Over the past three months I've made close to 10 interviews with people behind the following: Living Lots (map of vacant land lots in NYC), Alliance Paysans Ecologistes et Consom’acteurs (CSA network in France), ESS Global/Socioeco.org (joint map for 3 solidarity economy national organizations), Velogistics (map of cargo bikes), Verbund Offener Werkstaetten (network of open workshops), Flaechen in Leipzig (map of vacant lots in Leipzig), Mundraub (German map of fruit trees), Falling Fruit (global map of fruit trees).
This post mostly compiles information from previous posts I made on transitionlab.de: Field reports #1 and #2 (#3 to come soon).
I have been focusing on understanding the way those maps are developed and maintained with a particular attention to their general governance and impact. Here are a few useful insights for TransforMappers and the likes!
Thematic maps vs one big map? While one big filterable map is unarguably something that many want, thematic maps, with their own website, own community are very important for many reasons:
- Discovery/findability. If you are looking for a place to repair yourself your bike on a search engine you will probably easily find the map of open workshops where you can find a place in your city. A general map of alternatives is unlikely to show up in a specific search. Conversely, a big map bringing lots of different practices in one place may bridge communities.
- Data maintenance. maps which display up-to-date data are backed by an organization, often with paid staff updating databases, or at least a dedicated community. It seems initiatives seldom update themselves their information even if they have their own editable profile.
- in or out? maps' admins make sure maps stay relevant. It is easy for the admin of one thematic map associated with one community/network to remove points of interest (POIs) not complying with the thematic focus/definition.
- Maps are parts of communities' identity. Communities/organizations want to retain ownership of their maps.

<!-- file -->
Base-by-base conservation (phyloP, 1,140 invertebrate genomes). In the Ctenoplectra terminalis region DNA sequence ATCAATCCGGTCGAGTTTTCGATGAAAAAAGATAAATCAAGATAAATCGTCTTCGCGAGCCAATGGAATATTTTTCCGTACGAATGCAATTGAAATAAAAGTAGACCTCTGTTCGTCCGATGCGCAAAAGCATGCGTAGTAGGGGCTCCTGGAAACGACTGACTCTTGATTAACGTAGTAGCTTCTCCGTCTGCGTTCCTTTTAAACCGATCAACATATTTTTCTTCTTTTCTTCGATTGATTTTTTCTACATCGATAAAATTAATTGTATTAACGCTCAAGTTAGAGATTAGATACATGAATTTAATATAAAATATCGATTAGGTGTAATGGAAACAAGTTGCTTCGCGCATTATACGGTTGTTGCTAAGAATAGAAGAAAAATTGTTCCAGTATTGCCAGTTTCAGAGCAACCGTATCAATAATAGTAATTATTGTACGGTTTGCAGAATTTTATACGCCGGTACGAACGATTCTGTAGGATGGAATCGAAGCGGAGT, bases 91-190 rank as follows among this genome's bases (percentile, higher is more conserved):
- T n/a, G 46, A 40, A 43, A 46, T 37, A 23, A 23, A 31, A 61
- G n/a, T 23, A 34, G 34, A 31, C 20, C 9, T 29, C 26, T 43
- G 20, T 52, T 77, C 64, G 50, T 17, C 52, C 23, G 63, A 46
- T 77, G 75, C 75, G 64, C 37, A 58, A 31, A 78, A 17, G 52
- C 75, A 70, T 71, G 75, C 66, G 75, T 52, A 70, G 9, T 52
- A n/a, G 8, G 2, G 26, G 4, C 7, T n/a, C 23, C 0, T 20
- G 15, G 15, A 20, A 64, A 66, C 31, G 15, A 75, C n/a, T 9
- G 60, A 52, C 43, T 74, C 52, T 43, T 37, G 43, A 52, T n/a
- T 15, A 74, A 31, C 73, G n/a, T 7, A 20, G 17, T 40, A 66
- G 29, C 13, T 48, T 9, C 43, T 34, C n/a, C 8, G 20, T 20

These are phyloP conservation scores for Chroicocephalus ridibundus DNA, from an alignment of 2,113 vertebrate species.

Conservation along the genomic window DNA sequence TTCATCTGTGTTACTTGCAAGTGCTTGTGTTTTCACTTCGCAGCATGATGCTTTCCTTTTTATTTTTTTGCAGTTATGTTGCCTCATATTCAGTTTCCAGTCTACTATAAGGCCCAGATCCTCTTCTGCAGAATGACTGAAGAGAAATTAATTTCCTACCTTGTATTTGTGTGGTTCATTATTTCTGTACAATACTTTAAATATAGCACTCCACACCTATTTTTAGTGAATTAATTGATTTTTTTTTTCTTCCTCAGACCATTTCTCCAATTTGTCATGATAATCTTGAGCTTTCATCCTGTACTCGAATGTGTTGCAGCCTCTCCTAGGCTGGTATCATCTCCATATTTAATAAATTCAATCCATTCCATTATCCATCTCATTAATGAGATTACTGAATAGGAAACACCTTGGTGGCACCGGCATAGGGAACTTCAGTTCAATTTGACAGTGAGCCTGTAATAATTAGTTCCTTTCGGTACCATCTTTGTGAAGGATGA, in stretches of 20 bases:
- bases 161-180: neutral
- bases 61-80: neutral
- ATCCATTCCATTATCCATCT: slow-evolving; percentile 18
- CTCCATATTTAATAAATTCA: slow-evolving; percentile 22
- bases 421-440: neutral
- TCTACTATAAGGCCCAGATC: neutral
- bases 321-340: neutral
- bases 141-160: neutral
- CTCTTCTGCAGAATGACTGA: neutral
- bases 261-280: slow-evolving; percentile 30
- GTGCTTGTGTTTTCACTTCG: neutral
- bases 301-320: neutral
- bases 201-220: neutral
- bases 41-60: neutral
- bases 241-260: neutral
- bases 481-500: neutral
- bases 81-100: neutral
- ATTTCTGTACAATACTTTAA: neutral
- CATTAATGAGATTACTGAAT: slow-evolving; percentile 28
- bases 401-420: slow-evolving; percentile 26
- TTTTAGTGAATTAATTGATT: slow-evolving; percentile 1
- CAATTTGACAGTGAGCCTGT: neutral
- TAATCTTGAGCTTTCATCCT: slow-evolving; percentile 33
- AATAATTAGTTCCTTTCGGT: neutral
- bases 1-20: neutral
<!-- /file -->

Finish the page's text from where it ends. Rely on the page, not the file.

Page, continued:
Licensing. What did you say? Not a single of the organization/individuals I interviewed about their maps had actually attributed a license to the maps' data. They generally don't think about it. While reuse is often welcome, most are reluctant to see their data used for commercial purpose, even though when they recognize the nature of the data is public ("more like a phone directory").
One common taxonomy. ESSGlobal put together a map application that displays data from three different databases. In trying to define common categories for various economic branches, there was so much dissent that the group used existing UN categories... This shows how difficult it is for different organizations with their own values, cultural and regional and linguistic peculiarities to agree on joint categories. Remember this was three organizations from three countries all dealing with solidarity economy...
Gender. Is there a woman out there? All the interviews I made were with men (except one where one of the two respondent was a woman)... like in many other fields involving IT there are very few women busy with making online maps.
Matching people through maps. Living Lots has a feature that allows people to start a conversation feed around an empty lot and receive updates when other contribute to enable people to connect onland (vs online).Tom Hansing from Anstiftung & Ertomis indicated they're working on a matching application for people interested in repairing.
Incremental development. It was once again confirmed that going one step at a time allows to keep in touch with the needs on the ground. Among others, interviews shown that using open software enable such incremental steps, reduces costs and vulnerability to third parties.
Should everything be made visible on a map? This question was raised by many in various occasions; people usually thinking about illegal occupations or things like guerrilla gardening. While interviewing the two urban harvesting platforms Mundraub and Falling Fruit I observed two diverging approaches: after receiving requests, Mundraub set up a "take-down button" for each POI so that private owner (or even in one case the city of Stuttgart) can get a POI removed from the map. Falling Fruit takes a pure apolitical and cartographic stand: every tree that is there, public or private, will remain on the map because it's there in the real world, and it will be indicated when the owner does not wish its tree to be harvested.